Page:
Coffee, Coffee, It's Good For Your Heart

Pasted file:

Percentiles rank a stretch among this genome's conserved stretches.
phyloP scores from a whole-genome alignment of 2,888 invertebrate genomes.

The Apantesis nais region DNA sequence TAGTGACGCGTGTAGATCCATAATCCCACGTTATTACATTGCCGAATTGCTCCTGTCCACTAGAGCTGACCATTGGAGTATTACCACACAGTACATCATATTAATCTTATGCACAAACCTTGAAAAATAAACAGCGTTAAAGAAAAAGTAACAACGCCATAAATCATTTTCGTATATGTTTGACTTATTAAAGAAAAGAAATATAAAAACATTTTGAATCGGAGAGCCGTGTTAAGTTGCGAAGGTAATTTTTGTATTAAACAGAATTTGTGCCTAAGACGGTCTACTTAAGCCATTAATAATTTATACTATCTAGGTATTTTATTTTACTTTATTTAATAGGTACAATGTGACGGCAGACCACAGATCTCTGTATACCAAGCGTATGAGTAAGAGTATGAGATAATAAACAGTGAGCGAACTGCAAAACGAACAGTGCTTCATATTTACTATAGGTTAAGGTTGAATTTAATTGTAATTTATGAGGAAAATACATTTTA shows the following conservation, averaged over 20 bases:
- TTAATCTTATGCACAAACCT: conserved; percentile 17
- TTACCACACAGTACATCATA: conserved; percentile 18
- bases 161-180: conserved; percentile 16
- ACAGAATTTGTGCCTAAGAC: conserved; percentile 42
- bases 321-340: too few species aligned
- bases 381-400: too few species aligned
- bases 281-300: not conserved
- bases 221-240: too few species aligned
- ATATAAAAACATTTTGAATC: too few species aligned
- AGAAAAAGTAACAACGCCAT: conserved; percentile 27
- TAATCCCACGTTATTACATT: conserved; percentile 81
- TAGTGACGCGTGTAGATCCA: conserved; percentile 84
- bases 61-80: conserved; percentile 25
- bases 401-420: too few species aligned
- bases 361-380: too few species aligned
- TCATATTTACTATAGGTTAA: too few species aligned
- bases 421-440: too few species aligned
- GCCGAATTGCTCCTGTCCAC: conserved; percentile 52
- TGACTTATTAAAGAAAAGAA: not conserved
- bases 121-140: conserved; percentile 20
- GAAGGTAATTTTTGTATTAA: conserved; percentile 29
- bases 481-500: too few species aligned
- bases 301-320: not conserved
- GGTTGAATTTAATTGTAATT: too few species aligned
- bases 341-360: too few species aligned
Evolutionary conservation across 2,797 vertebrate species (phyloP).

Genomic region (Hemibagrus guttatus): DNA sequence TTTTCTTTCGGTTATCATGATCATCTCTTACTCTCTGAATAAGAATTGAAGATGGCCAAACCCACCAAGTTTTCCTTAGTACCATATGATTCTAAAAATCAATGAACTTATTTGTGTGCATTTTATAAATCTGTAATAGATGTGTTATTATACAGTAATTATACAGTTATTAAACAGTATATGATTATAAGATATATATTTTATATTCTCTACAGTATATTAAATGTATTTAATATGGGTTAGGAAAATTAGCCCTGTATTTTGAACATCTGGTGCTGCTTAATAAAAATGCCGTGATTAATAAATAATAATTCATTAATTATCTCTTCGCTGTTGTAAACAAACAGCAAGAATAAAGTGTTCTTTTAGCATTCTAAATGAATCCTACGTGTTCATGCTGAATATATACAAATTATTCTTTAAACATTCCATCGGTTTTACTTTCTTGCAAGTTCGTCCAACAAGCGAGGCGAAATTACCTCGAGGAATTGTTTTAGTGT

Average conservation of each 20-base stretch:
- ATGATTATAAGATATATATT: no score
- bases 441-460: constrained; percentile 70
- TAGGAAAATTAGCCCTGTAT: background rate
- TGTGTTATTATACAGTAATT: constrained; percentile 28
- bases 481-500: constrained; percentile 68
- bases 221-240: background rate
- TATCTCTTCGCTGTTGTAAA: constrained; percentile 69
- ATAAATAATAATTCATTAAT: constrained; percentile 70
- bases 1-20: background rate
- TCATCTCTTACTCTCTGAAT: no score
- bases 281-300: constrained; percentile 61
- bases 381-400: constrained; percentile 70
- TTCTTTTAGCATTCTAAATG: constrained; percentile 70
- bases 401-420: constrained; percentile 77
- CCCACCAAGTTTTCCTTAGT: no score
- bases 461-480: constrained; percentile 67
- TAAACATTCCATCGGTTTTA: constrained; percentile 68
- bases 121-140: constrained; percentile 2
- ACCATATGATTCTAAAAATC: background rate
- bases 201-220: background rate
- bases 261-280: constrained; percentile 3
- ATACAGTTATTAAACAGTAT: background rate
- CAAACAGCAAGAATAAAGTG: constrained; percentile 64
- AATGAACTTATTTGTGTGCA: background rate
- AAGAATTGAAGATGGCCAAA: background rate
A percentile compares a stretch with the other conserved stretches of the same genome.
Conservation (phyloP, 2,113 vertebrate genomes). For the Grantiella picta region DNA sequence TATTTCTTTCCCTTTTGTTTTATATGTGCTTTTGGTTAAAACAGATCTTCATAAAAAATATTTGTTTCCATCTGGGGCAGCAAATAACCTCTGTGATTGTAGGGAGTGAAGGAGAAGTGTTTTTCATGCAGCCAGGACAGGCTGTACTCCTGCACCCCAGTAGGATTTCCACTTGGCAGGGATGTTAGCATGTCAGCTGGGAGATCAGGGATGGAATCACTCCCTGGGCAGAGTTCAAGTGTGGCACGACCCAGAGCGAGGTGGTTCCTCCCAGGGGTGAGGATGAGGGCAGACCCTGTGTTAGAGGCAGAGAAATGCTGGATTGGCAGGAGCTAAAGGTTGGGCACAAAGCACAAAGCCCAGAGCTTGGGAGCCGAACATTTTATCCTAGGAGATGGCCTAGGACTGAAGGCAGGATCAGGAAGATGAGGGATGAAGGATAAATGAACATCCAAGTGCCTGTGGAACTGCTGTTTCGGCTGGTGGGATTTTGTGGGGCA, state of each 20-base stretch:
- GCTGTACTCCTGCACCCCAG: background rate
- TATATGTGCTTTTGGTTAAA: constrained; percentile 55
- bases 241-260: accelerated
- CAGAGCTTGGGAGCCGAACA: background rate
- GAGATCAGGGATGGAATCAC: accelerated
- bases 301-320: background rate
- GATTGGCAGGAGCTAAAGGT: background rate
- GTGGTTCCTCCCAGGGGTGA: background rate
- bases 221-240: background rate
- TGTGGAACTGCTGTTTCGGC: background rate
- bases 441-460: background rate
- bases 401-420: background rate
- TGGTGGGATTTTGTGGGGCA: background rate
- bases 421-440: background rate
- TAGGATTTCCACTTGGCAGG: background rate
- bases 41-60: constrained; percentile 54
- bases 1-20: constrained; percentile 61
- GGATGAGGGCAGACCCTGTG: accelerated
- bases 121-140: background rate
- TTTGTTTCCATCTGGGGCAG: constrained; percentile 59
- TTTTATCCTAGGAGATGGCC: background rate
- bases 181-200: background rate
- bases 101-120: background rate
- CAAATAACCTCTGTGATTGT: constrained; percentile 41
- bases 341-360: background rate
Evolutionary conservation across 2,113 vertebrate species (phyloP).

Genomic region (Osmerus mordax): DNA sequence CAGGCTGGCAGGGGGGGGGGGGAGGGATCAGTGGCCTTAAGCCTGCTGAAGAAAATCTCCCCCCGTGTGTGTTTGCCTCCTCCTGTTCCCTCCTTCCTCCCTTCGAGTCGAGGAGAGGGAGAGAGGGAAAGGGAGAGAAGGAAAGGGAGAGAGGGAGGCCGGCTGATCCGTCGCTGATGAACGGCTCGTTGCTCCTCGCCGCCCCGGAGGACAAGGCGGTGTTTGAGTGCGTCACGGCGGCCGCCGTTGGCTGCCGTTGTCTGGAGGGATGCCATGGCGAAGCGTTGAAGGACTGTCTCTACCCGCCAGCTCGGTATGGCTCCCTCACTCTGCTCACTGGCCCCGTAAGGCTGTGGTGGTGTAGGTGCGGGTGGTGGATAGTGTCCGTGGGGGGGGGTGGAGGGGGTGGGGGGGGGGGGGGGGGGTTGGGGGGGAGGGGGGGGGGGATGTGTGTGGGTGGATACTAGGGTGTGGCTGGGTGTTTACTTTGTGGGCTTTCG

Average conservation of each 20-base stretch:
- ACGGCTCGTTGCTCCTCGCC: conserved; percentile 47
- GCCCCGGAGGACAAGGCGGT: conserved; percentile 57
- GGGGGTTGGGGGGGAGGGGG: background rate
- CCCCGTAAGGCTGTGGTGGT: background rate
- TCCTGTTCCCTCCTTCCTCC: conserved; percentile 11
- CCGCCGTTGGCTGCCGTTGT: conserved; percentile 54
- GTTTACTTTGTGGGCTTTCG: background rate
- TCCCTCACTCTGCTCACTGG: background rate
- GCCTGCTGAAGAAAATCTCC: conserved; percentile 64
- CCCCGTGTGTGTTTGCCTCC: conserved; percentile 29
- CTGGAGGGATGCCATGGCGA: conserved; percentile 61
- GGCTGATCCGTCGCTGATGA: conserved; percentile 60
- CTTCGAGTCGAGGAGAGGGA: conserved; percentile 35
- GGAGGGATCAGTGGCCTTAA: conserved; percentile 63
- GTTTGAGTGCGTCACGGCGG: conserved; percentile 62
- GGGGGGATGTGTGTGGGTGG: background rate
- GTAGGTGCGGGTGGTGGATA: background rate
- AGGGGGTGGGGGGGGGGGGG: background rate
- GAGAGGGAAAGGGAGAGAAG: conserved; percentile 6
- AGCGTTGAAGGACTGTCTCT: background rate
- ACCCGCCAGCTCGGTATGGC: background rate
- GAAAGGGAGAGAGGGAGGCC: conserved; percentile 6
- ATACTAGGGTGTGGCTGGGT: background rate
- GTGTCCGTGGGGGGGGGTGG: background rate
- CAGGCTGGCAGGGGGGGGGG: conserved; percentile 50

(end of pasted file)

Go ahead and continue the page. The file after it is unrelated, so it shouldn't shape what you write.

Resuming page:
Drinking coffee, tea or chocolate does not appear to cause heart palpitations, heart fluttering and other out-of-sync heartbeat patterns, researchers reported Tuesday. The report challenges a widely held belief that caffeinated drinks cause irregular heart rhythms that can lead to heart failure or dangerous heart rhythm disorders and is another vindication for coffee as a safe drink. It might be time for doctors to lighten up on coffee, says Dr. Gregory Marcus, a cardiologist at the University of California San Francisco, who led the study. "Clinical recommendations advising against the regular consumption of caffeinated products to prevent disturbances of the heart's cardiac rhythm should be reconsidered, as we may unnecessarily be discouraging consumption of items like chocolate, coffee and tea that might actually have cardiovascular benefits," Marcus said in a statement. "WE MAY UNNECESSARILY BE DISCOURAGING CONSUMPTION OF ITEMS LIKE CHOCOLATE, COFFEE AND TEA THAT MIGHT ACTUALLY HAVE CARDIOVASCULAR BENEFITS." "Given our recent work demonstrating that extra heartbeats can be dangerous, this finding is especially relevant." It used to be believed that premature cardiac contractions, which usually cause no symptoms or mild symptoms such as heart palpitations, 'skipped' beats or fluttering, were harmless. But studies now show they're associated with heart failure, atrial fibrillation and other dangerous conditions. And doctors are widely taught that caffeine can cause these heart disturbances. To check, Marcus and colleagues examined 1,388 people, with an average age of 72, taking part in a larger heart study. About 60 percent said they drank some sort of caffeinated product every day. The team looked specifically at coffee, tea and chocolate and did not ask about super-caffeinated energy drinks. They measured instances of premature ventricular contractions and premature atrial contractions. They could not find any differences in instances of these heart disturbances, no matter how much coffee or tea or chocolate people had. "Therefore, we are only able to conclude that in general, consuming caffeinated products every day is not associated with having increased ectopy or arrhythmia but cannot specify a particular amount per day," Marcus and colleagues wrote in the Journal of the American Heart Association. "HABITUAL COFFEE DRINKERS HAVE LOWER RATES OF CORONARY ARTERY DISEASE." They said it is possible that people who noticed heart flutters or other symptoms from coffee or tea may have cut back - they did not ask them. But they also noted that it's yet another finding in favor of moderate coffee drinking. "Coffee is among the most commonly consumed beverages in the United States and is the main source of caffeine intake among adults," they wrote. "Regular coffee consumption has been associated with a lower risk of type 2 diabetes mellitus and other cardiovascular risk factors such as obesity and depression," they added. "Furthermore, large observational studies have found that habitual coffee drinkers have lower rates of coronary artery disease and of cardiovascular and all-cause mortality." The cutoff seems to be around five cups a day, and kids shouldn't be drinking too much caffeine. Higher doses of caffeine can be deadly. The Food and Drug Administration has warned about sales of powdered caffeine, One teaspoon delivers as much caffeine as 28 cups of regular coffee. By Maggie Fox via NBC News